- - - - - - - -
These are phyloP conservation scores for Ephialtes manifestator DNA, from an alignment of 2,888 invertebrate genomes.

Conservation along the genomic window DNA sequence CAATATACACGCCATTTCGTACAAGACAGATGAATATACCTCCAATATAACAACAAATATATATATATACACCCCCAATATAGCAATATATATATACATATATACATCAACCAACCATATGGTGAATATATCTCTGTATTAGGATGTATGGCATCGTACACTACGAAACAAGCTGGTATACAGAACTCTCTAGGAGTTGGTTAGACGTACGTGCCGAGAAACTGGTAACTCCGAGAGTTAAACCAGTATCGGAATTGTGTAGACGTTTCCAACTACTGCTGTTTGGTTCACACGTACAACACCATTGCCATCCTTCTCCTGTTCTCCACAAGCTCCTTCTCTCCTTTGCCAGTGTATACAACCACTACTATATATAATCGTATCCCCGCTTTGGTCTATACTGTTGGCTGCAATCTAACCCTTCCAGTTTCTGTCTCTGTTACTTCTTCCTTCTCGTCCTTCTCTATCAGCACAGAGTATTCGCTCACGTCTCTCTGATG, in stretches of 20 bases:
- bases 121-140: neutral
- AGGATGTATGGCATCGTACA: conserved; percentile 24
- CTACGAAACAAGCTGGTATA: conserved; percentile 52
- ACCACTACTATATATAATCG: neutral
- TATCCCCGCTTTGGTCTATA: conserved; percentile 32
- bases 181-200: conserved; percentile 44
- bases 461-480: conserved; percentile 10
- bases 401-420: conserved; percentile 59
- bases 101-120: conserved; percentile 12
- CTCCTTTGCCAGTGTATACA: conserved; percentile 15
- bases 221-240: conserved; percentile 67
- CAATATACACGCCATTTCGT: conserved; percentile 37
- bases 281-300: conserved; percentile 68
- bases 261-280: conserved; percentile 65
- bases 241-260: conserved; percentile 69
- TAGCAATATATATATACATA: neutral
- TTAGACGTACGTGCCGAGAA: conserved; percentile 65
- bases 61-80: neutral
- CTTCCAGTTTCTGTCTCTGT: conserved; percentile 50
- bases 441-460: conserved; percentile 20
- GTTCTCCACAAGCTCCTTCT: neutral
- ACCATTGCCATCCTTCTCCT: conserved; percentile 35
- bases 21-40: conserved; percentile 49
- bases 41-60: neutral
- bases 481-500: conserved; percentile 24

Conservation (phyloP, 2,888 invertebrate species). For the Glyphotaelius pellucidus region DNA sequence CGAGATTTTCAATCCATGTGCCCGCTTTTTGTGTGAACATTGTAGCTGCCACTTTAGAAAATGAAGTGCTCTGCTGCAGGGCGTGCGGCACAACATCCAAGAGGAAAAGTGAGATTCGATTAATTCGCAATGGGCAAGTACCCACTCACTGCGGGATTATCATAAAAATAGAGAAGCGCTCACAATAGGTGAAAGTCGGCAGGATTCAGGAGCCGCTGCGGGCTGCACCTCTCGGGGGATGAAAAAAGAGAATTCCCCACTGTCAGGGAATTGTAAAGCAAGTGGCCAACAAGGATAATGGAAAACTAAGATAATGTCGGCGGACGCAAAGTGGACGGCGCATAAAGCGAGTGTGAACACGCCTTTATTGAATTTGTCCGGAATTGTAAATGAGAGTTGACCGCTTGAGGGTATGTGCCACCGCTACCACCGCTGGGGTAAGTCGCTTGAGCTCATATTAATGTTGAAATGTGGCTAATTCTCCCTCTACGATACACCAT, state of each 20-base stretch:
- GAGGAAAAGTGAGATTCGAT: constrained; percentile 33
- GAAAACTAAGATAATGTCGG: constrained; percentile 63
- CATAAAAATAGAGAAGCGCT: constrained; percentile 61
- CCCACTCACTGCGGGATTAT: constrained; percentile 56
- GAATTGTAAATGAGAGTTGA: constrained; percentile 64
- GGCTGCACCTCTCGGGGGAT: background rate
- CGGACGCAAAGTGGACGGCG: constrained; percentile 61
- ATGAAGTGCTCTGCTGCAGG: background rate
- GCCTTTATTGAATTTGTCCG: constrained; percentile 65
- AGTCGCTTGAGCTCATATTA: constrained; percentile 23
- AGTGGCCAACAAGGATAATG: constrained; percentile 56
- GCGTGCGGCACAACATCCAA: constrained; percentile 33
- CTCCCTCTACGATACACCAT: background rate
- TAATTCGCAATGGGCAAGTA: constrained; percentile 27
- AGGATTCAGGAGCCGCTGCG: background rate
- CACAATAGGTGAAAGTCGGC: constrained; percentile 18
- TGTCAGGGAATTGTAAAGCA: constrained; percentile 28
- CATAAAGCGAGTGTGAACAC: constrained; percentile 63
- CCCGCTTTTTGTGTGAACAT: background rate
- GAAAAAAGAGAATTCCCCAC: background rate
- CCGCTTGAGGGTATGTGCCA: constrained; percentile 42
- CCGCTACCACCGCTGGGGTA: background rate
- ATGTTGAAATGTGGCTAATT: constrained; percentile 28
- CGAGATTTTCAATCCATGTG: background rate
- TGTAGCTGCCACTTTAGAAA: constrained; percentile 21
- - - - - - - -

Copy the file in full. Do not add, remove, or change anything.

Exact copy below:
These are phyloP conservation scores for Ephialtes manifestator DNA, from an alignment of 2,888 invertebrate genomes.

Conservation along the genomic window DNA sequence CAATATACACGCCATTTCGTACAAGACAGATGAATATACCTCCAATATAACAACAAATATATATATATACACCCCCAATATAGCAATATATATATACATATATACATCAACCAACCATATGGTGAATATATCTCTGTATTAGGATGTATGGCATCGTACACTACGAAACAAGCTGGTATACAGAACTCTCTAGGAGTTGGTTAGACGTACGTGCCGAGAAACTGGTAACTCCGAGAGTTAAACCAGTATCGGAATTGTGTAGACGTTTCCAACTACTGCTGTTTGGTTCACACGTACAACACCATTGCCATCCTTCTCCTGTTCTCCACAAGCTCCTTCTCTCCTTTGCCAGTGTATACAACCACTACTATATATAATCGTATCCCCGCTTTGGTCTATACTGTTGGCTGCAATCTAACCCTTCCAGTTTCTGTCTCTGTTACTTCTTCCTTCTCGTCCTTCTCTATCAGCACAGAGTATTCGCTCACGTCTCTCTGATG, in stretches of 20 bases:
- bases 121-140: neutral
- AGGATGTATGGCATCGTACA: conserved; percentile 24
- CTACGAAACAAGCTGGTATA: conserved; percentile 52
- ACCACTACTATATATAATCG: neutral
- TATCCCCGCTTTGGTCTATA: conserved; percentile 32
- bases 181-200: conserved; percentile 44
- bases 461-480: conserved; percentile 10
- bases 401-420: conserved; percentile 59
- bases 101-120: conserved; percentile 12
- CTCCTTTGCCAGTGTATACA: conserved; percentile 15
- bases 221-240: conserved; percentile 67
- CAATATACACGCCATTTCGT: conserved; percentile 37
- bases 281-300: conserved; percentile 68
- bases 261-280: conserved; percentile 65
- bases 241-260: conserved; percentile 69
- TAGCAATATATATATACATA: neutral
- TTAGACGTACGTGCCGAGAA: conserved; percentile 65
- bases 61-80: neutral
- CTTCCAGTTTCTGTCTCTGT: conserved; percentile 50
- bases 441-460: conserved; percentile 20
- GTTCTCCACAAGCTCCTTCT: neutral
- ACCATTGCCATCCTTCTCCT: conserved; percentile 35
- bases 21-40: conserved; percentile 49
- bases 41-60: neutral
- bases 481-500: conserved; percentile 24

Conservation (phyloP, 2,888 invertebrate species). For the Glyphotaelius pellucidus region DNA sequence CGAGATTTTCAATCCATGTGCCCGCTTTTTGTGTGAACATTGTAGCTGCCACTTTAGAAAATGAAGTGCTCTGCTGCAGGGCGTGCGGCACAACATCCAAGAGGAAAAGTGAGATTCGATTAATTCGCAATGGGCAAGTACCCACTCACTGCGGGATTATCATAAAAATAGAGAAGCGCTCACAATAGGTGAAAGTCGGCAGGATTCAGGAGCCGCTGCGGGCTGCACCTCTCGGGGGATGAAAAAAGAGAATTCCCCACTGTCAGGGAATTGTAAAGCAAGTGGCCAACAAGGATAATGGAAAACTAAGATAATGTCGGCGGACGCAAAGTGGACGGCGCATAAAGCGAGTGTGAACACGCCTTTATTGAATTTGTCCGGAATTGTAAATGAGAGTTGACCGCTTGAGGGTATGTGCCACCGCTACCACCGCTGGGGTAAGTCGCTTGAGCTCATATTAATGTTGAAATGTGGCTAATTCTCCCTCTACGATACACCAT, state of each 20-base stretch:
- GAGGAAAAGTGAGATTCGAT: constrained; percentile 33
- GAAAACTAAGATAATGTCGG: constrained; percentile 63
- CATAAAAATAGAGAAGCGCT: constrained; percentile 61
- CCCACTCACTGCGGGATTAT: constrained; percentile 56
- GAATTGTAAATGAGAGTTGA: constrained; percentile 64
- GGCTGCACCTCTCGGGGGAT: background rate
- CGGACGCAAAGTGGACGGCG: constrained; percentile 61
- ATGAAGTGCTCTGCTGCAGG: background rate
- GCCTTTATTGAATTTGTCCG: constrained; percentile 65
- AGTCGCTTGAGCTCATATTA: constrained; percentile 23
- AGTGGCCAACAAGGATAATG: constrained; percentile 56
- GCGTGCGGCACAACATCCAA: constrained; percentile 33
- CTCCCTCTACGATACACCAT: background rate
- TAATTCGCAATGGGCAAGTA: constrained; percentile 27
- AGGATTCAGGAGCCGCTGCG: background rate
- CACAATAGGTGAAAGTCGGC: constrained; percentile 18
- TGTCAGGGAATTGTAAAGCA: constrained; percentile 28
- CATAAAGCGAGTGTGAACAC: constrained; percentile 63
- CCCGCTTTTTGTGTGAACAT: background rate
- GAAAAAAGAGAATTCCCCAC: background rate
- CCGCTTGAGGGTATGTGCCA: constrained; percentile 42
- CCGCTACCACCGCTGGGGTA: background rate
- ATGTTGAAATGTGGCTAATT: constrained; percentile 28
- CGAGATTTTCAATCCATGTG: background rate
- TGTAGCTGCCACTTTAGAAA: constrained; percentile 21